Aseem Lucky wanted an encore.
And he’s still hoping it can happen.
Lucky is a senior big man on the Abraham Lincoln High School basketball team. Last year, he was a starter and a key player when the Railsplitters enjoyed a historic season that saw them win the District 12 6A championship and advance to the state finals in Hershey, where they fell just short of beating Roman Catholic, the same team they bested in the city title game.
It was a fun ride, one Lucky will never forget. But he certainly wanted a return trip to Chocolate Town.
“We had a great time last year, it was special,” Lucky said. “It was hard going that far, but we did it because we had a lot of good players who worked together. It worked out.”
This year, they have players who work together, and there is talent on the team. But many of the players are new to the system, so the beginning of the season was a challenge.
The youth and inexperience was problematic especially because coach Al Brown loaded his team up with a tough schedule. That’s how you get better, and he had full intentions of having his young squad compete for another state championship.
But it was a rough start.
“We had a lot of work to do,” said Lucky, one of four returning players from last year’s team. “It wasn’t that they weren’t working hard. They were. They were doing everything and they were listening to us and trying to get better.
“It’s hard to play varsity basketball against good teams. They tried, and we weren’t losing by a lot, but we were losing. We weren’t where we needed to be.”
Lincoln dropped eight of its first 10 games. Even now, the Railsplitters aren’t where they want to be at 7-14, but the good news is they have a chance.
The Public League playoffs begin this week, and Lincoln is in the party. Lucky believes once the Railsplitters get there, they’ll be hard to knock out.
“We are a good team,” Lucky said. “We can beat good teams. Good teams can beat us, too. It’s like last year, if we play the way we can, I think we can beat a lot of people. We want to do what we did last year. I see a big difference in how we were at the start of the year and how we’re doing now. We’re playing a lot better.”
Lucky is certainly doing his part.
He is averaging just under 10 points per game and is also doing his part making plays on the defensive end and providing muscle under the glass.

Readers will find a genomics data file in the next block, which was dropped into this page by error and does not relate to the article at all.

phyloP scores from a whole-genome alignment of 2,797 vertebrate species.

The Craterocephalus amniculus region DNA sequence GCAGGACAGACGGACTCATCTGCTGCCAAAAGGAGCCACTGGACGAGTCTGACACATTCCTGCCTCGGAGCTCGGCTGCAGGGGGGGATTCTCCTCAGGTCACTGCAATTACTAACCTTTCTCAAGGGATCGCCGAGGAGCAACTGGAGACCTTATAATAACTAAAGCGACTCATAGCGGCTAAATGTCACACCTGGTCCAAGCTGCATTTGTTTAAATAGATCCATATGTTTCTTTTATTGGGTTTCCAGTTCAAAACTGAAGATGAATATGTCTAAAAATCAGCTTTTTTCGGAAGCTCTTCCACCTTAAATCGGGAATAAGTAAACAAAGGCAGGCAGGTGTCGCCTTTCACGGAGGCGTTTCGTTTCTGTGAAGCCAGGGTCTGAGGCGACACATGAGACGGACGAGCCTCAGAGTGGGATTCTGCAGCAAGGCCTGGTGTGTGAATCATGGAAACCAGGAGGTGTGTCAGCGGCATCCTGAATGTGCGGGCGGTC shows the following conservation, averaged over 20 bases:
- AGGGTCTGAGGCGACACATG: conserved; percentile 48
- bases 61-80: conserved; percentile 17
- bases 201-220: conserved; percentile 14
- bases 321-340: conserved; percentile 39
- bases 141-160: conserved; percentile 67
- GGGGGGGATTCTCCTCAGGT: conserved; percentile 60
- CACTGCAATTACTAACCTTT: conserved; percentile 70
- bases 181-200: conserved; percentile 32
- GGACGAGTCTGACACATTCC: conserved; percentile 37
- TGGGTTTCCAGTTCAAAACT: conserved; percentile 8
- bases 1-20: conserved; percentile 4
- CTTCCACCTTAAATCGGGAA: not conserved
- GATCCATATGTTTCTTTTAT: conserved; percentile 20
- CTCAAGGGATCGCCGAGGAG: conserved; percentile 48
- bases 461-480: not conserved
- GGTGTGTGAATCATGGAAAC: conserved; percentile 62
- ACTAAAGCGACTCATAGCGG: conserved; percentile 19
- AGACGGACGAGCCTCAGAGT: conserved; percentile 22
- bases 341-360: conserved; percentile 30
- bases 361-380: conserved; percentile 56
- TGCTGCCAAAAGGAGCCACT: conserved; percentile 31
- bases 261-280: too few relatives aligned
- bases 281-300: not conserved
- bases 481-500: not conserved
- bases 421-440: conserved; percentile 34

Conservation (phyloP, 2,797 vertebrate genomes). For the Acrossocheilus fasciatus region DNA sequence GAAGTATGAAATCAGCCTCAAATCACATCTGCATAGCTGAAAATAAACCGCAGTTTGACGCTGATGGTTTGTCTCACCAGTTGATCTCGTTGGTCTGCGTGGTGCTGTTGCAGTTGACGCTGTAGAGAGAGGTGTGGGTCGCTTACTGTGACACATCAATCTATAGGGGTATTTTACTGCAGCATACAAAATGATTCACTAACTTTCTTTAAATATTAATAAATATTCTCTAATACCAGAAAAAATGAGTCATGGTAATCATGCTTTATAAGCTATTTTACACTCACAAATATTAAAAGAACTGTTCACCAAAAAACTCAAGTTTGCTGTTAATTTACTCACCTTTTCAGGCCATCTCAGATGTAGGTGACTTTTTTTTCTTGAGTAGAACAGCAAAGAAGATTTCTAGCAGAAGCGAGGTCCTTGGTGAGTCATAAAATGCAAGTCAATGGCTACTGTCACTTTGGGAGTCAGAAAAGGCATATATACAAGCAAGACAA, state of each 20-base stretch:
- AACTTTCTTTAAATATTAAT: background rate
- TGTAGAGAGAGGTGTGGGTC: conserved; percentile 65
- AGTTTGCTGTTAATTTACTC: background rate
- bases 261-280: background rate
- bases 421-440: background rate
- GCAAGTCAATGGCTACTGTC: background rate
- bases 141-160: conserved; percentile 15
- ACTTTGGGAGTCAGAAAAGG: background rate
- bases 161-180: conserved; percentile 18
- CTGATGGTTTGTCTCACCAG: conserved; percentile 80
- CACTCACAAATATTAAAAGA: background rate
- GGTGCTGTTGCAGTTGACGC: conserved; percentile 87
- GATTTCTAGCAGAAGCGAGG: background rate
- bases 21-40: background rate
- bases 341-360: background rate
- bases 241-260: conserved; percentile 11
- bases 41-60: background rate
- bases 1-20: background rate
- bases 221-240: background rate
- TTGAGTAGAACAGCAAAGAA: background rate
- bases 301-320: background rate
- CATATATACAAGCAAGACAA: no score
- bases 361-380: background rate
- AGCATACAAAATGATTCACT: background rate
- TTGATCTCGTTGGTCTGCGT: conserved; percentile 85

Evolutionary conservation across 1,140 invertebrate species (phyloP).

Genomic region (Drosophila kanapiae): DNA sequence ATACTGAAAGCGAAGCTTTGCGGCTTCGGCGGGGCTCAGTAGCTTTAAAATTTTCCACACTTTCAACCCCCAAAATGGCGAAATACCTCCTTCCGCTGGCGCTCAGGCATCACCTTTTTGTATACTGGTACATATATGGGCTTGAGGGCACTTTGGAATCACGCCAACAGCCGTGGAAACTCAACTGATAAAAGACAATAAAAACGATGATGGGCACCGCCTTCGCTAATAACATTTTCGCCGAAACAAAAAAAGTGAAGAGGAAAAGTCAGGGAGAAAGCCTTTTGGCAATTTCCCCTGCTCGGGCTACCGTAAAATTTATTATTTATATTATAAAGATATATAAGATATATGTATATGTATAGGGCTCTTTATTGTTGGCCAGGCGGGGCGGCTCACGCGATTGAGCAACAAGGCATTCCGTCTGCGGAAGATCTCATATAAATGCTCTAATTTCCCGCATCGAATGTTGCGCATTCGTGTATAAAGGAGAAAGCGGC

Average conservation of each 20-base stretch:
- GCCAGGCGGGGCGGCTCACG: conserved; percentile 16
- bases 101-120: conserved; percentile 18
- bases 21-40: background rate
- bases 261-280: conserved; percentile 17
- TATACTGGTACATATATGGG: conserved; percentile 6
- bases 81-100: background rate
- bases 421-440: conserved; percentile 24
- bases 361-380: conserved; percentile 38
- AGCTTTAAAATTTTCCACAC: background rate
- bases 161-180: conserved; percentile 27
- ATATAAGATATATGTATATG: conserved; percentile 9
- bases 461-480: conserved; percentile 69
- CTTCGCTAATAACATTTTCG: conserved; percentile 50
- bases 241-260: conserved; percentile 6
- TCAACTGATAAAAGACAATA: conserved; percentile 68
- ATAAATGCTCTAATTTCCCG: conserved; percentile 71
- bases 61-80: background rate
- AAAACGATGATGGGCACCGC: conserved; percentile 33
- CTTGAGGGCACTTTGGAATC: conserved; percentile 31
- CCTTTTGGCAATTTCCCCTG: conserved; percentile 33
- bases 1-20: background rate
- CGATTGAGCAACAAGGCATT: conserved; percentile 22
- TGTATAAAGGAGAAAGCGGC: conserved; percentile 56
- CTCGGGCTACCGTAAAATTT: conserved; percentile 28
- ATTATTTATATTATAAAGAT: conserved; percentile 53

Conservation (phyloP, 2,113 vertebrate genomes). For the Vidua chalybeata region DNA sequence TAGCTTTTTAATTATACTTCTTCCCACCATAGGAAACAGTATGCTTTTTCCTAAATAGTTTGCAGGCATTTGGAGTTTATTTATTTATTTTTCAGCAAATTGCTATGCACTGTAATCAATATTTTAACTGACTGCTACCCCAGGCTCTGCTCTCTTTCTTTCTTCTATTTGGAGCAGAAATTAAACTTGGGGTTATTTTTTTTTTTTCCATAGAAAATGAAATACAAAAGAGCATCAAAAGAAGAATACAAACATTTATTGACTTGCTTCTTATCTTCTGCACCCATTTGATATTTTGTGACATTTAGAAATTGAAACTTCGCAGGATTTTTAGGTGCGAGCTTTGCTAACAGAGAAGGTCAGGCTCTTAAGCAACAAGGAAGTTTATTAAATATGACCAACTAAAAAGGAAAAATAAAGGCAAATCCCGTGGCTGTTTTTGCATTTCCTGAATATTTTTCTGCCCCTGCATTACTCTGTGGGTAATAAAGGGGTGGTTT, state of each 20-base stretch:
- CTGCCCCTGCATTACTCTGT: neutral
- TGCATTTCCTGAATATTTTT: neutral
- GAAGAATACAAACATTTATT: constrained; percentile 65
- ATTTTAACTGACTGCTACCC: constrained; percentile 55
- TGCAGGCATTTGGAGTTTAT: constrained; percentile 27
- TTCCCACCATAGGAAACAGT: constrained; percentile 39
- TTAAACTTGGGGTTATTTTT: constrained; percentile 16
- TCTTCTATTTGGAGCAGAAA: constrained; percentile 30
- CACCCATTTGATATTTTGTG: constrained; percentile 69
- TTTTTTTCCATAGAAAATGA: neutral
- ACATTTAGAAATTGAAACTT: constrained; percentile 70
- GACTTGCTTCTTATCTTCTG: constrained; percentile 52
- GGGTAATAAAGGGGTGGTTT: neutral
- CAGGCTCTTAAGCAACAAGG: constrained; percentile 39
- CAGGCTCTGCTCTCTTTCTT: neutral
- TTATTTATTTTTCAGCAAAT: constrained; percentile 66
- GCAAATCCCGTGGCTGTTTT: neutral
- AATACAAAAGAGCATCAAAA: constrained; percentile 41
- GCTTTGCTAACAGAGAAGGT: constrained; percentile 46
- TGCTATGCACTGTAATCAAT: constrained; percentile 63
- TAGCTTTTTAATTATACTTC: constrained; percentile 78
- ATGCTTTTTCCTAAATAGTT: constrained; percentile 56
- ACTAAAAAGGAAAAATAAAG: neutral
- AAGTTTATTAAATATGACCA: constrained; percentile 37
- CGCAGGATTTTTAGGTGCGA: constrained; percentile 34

This year, he knows he’s one off the star players, but he still has the same attitude he had when he was coming of the bench as an underclassman.
“I’m good because I’m an energy guy,” the 6-foot-8 Lucky said. “I’m a pretty good player, but I need to get out there and work hard. That’s where I’m at my best. I need to be out there, pushing everyone and making everyone else work harder. When I’m doing that, that’s when I’m at my best.”
He’s also better when he’s sharing his knowledge with his teammates.
Last year, he was surrounded by players who had varsity experience and guys who had a hand in helping Lincoln win a Public League Class 6A championship and advance to the state final.
This year, there are a lot more novices on the team, but they have the perfect role model to look up to.
“I like helping them,” Lucky said. “The younger guys have talent, they just need to learn some things. Same things I had to learn. I’m also showing them how to work. I work hard to get where I am. It’s the only way you can do it. If you work hard, things happen.”
His work ethic is paying off.
Lucky’s goal is to leave Lincoln in a great place and help the team compete in the playoffs, but he will be busy playing next year, too.
He’s unsure of the route he’ll take, but he has options. Many colleges have expressed interest, and he’s also considering a junior college where he could continue to hone his skills.
He would love a future in basketball beyond college, but if that doesn’t work out, he has the perfect job all picked out.
“I want to do something in criminal justice and law,” said Lucky, who is staying with school counselor Dawn Seeger until he graduates because his mom moved to New Jersey and he wanted to finish the year at Lincoln. “I was in ROTC and I like the military, so law enforcement seems like a good fit. I think it’s something I would enjoy.”
Almost as much as he’d enjoy another trip to Hershey.
He’s not big on chocolate, but he does love to win.
“We have the same type of talent we had last year,” Lucky said. “We can beat anyone if we play together. We’re starting to play like that. We’re getting better every day.”